Retooling: Techniques for an uncertain world

Professor Annelise Riles, Jack G. Clarke Professor of Far East Legal Studies and Professor of Anthropology, Cornell University

Co-presented with the Centre for Asian-Pacific Law and the Sydney Centre for International Law within the Faculty of Law

11 June

From financial markets, to environmental policy and disaster preparedness, to academic thought, one of the defining features of the moment is our ambivalence about experts and expertise. To the public, as to experts themselves, the world seems highly uncertain, unknowable, uncontrollable, which is to say, expert tools for predicting and regulating the world do not seem to work as they should. Many of the experts I have studied over the last ten years seem to be losing hope in their own techniques, and their sense of their powerlessness to solve problems can lead to cynicism and disengagement.

Yet in my ten years of ethnographic research among one particular group of experts–lawyers working the financial markets–I have observed many subtle but formidable ways of thinking and acting under conditions of profound uncertainty that offer an enticing view of an alternative approach to the role of experts in contemporary political life. In this lecture, I discuss how these subtle techniques can be “retooled” into ways of responding professionally, politically and ethically to the demands of our political moment. I focus in particular on how to build a more transformative dialogue between experts and the broader public.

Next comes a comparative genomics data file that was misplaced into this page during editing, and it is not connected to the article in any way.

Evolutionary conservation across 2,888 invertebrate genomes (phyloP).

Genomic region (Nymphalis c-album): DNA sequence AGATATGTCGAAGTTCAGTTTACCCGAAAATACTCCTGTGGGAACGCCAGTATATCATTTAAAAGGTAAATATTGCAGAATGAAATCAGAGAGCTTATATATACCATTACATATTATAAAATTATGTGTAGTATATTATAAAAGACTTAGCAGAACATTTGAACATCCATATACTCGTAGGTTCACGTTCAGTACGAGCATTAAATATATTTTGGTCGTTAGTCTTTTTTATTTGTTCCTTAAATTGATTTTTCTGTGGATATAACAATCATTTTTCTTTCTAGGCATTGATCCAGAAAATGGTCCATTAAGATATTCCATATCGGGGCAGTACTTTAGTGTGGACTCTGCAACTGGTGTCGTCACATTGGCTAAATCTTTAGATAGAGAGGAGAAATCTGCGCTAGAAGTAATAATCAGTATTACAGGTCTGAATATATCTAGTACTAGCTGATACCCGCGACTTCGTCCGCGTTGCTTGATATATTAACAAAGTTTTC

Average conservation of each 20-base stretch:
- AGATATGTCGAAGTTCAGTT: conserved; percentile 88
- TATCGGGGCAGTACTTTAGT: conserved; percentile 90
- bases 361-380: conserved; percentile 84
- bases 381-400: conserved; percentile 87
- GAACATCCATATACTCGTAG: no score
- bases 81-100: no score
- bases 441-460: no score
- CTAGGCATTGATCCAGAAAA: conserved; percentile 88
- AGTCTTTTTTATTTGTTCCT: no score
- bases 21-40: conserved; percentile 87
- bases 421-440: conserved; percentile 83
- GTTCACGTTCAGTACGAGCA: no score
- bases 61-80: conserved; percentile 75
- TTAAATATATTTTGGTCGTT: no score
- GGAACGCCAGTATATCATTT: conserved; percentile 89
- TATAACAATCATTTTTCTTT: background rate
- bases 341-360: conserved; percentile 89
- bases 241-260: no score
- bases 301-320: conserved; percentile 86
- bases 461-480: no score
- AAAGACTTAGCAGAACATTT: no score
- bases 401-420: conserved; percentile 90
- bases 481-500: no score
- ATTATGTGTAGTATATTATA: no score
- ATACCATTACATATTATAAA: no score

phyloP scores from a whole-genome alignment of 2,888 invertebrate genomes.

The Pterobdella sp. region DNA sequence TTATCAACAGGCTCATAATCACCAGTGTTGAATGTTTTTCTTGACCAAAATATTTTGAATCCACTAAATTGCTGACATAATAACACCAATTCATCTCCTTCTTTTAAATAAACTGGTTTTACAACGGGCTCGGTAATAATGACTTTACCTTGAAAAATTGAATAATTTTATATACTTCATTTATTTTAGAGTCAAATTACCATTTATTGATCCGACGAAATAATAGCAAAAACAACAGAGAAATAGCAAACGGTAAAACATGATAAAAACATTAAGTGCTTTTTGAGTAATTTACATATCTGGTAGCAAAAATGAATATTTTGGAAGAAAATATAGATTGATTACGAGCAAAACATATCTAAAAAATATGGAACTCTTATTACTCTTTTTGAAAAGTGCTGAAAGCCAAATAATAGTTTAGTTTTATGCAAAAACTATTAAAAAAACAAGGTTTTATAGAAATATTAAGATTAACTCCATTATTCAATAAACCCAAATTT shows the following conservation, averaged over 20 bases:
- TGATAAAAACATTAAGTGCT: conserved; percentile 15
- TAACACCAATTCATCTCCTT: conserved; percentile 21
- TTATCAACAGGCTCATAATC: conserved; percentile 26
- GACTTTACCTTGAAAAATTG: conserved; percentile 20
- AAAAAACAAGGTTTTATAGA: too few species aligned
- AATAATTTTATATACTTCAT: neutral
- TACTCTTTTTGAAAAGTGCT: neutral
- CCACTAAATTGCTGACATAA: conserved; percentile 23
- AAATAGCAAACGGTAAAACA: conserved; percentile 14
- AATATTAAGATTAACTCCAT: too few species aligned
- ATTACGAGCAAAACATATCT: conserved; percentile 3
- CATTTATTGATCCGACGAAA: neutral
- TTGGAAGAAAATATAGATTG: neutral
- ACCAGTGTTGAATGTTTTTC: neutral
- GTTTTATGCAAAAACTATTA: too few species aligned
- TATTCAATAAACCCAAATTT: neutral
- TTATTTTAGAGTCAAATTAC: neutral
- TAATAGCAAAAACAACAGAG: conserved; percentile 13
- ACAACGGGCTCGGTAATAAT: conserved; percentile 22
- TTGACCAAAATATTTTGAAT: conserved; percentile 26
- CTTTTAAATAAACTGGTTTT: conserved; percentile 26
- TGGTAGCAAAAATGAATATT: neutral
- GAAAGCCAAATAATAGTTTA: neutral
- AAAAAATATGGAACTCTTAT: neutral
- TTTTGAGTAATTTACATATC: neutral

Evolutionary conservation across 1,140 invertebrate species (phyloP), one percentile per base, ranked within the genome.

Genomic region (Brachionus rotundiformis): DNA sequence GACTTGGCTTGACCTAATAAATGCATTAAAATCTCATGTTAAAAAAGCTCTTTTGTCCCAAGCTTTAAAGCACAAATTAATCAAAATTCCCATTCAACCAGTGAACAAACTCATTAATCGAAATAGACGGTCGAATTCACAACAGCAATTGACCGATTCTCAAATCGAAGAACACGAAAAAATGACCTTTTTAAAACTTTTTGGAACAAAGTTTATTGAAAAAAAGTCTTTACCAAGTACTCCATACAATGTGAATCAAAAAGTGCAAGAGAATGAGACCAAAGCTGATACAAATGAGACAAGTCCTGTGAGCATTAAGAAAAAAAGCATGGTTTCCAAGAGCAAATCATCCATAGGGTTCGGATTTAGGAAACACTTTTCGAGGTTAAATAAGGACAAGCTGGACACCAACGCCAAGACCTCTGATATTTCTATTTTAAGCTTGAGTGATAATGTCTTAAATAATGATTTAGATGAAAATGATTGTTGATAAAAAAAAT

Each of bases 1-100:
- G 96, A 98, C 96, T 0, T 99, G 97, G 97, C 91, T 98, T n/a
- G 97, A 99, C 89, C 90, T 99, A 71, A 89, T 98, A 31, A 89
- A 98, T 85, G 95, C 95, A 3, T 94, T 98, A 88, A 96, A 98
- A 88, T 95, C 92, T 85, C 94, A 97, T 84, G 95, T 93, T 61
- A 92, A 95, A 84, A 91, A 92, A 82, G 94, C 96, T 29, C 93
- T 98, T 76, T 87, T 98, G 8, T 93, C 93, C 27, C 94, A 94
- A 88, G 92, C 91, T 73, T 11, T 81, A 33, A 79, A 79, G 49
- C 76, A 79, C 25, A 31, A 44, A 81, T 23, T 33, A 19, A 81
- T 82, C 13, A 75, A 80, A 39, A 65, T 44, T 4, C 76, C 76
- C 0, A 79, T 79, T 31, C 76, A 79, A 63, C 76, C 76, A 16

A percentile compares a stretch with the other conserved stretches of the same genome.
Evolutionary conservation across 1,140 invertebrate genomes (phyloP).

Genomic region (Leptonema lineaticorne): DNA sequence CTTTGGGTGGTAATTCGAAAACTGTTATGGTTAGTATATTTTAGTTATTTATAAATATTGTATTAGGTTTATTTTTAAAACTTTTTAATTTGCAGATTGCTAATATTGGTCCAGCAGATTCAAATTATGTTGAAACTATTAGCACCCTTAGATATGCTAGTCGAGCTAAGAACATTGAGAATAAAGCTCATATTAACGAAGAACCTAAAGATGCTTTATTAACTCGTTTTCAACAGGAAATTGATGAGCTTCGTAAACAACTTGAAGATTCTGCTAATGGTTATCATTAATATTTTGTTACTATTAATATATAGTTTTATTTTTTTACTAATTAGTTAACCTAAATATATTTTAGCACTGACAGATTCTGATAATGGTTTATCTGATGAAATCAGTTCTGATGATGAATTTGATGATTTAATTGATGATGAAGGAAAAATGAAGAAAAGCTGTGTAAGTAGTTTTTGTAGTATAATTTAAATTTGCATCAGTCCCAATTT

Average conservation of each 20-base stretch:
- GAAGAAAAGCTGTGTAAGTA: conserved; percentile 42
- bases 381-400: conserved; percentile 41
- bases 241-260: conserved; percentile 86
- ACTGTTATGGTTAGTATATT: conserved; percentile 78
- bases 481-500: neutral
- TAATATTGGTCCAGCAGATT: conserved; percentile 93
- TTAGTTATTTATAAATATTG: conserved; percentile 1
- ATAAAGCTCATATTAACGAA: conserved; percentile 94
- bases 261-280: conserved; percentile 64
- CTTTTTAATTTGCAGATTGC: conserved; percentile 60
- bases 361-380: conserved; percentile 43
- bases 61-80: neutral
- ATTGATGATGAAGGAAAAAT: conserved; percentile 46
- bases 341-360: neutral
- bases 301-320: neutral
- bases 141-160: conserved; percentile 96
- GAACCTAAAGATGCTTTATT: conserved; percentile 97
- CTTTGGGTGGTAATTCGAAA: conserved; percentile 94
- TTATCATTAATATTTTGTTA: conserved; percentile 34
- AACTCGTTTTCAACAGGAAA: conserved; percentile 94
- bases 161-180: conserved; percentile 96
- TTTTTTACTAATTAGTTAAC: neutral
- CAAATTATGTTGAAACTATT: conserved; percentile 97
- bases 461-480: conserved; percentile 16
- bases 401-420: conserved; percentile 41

Professor Annelise Riles

Annelise Riles is the Jack G. Clarke Professor of Law in Far East Legal Studies and Professor of Anthropology at Cornell, and she serves as Director of the Clarke Program in East Asian Law and Culture. Her work focuses on the transnational dimensions of laws, markets and culture across the fields of comparative law, conflict of laws, the anthropology of law, public international law and international financial regulation. Her most recent book, Collateral Knowledge: Legal Reasoning in the Global Financial Markets (Chicago Press 2011) is based on ten years of fieldwork among regulators and lawyers in the global derivatives markets. Her recently co-authored article From Multiculturalism to Technique: Feminism, Culture, and the Conflict of Laws Style (with Karen Knop & Ralf Michaels), 64(3) Stanford Law Review, 589-656 (Mar 2012) concerns what conflict of laws can contribute to theoretical debates about the clash between feminist and multiculturalist norms.